“We really appreciate the time and dedication that the jury took four weeks of their lives to work on this case,” William Vig said. “We respect their hard work and appreciate that they were unable to come to a verdict, and we stand ready and willing to retry this case on behalf of our client. He maintains his innocence.”

“I can give you as many ‘no comments’ as you need,” said attorney Howard Feldman, who served as co-counsel with Stanley Wasser for Banta.

Myerscough told jurors that attorneys for both sides wanted to speak with them about their decision and help explain the “sticking points” that prevented a decision to be reached on Sheffler. The Vigs did not speak with jurors, but about six jurors met with Bass and Assistant U.S. Attorney Eugene Miller outside the jury deliberation room for about 35 to 40 minutes.

Juror: ‘I think everyone who was involved in it all should be gone’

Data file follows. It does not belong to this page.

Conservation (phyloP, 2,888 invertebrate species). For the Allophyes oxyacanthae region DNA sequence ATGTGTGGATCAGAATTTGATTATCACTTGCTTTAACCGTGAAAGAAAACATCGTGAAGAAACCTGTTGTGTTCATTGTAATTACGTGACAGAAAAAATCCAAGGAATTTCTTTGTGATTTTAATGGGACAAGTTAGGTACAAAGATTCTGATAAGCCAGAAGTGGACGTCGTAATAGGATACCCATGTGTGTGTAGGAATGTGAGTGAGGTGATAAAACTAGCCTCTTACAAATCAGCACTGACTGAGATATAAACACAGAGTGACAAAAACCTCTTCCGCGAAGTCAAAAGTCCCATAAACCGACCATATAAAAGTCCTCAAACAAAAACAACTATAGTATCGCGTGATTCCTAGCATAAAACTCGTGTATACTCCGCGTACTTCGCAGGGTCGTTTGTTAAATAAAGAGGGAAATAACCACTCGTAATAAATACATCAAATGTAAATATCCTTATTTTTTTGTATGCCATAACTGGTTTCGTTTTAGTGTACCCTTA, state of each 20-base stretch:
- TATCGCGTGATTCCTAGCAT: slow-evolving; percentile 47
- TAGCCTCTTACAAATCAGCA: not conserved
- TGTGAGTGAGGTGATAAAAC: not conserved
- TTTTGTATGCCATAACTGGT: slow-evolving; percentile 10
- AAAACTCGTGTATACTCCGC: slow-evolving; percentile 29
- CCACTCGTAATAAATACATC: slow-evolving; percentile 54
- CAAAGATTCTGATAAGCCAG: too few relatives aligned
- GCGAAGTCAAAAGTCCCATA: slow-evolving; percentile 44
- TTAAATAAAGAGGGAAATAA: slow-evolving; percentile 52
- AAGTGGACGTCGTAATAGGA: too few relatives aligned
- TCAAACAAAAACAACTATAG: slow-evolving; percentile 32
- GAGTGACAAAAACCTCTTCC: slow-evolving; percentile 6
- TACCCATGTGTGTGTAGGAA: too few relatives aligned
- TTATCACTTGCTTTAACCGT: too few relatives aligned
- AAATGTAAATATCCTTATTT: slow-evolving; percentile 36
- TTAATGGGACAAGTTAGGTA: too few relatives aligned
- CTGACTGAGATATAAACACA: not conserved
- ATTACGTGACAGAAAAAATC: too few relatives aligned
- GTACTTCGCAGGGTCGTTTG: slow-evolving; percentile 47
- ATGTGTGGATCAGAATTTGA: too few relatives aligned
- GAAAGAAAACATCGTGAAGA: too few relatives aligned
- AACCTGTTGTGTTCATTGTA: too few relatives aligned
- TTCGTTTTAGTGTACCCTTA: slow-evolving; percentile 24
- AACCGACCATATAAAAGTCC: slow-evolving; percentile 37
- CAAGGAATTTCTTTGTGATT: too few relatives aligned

Both Sullivan and Clifton, as well as a third juror, thought the case highlighted massive problems at the Western Illinois Correctional Center.

“The system is damaged. I think it needs to be fixed,” said a juror who only identified herself as Terry as she left the courthouse. “It needs to start from the ground up. I think everyone who was involved in it all should be gone, and we should have new personnel. I don’t see anything else helping. It just sucks.”

“The big overall problem is, I understand these are prisoners and they need to do time for their punishment,” Clifton said. “But nobody deserves sub-human behavior like this. … I hope there are more court cases that will come out of this, because something needs to be done. Our defendants are not the only ones who are guilty.”

“The trial opened my eyes to the correctional system and what goes on there, that’s for sure,” Sullivan said. “I was amazed how corrupt everything was from day one — how corrupt everybody was and everybody is. Everybody lies.”

Clifton said being on a jury was part of her personal bucket list, and she is glad she did it.

“I’m not exactly satisfied with how the Sheffler part went, but I am satisfied in the fact that we did not find him not guilty,” she said. “He’s going to be up against some other jury to determine whether he’s innocent or not, and I’m OK with that, because I don’t think he’s innocent.”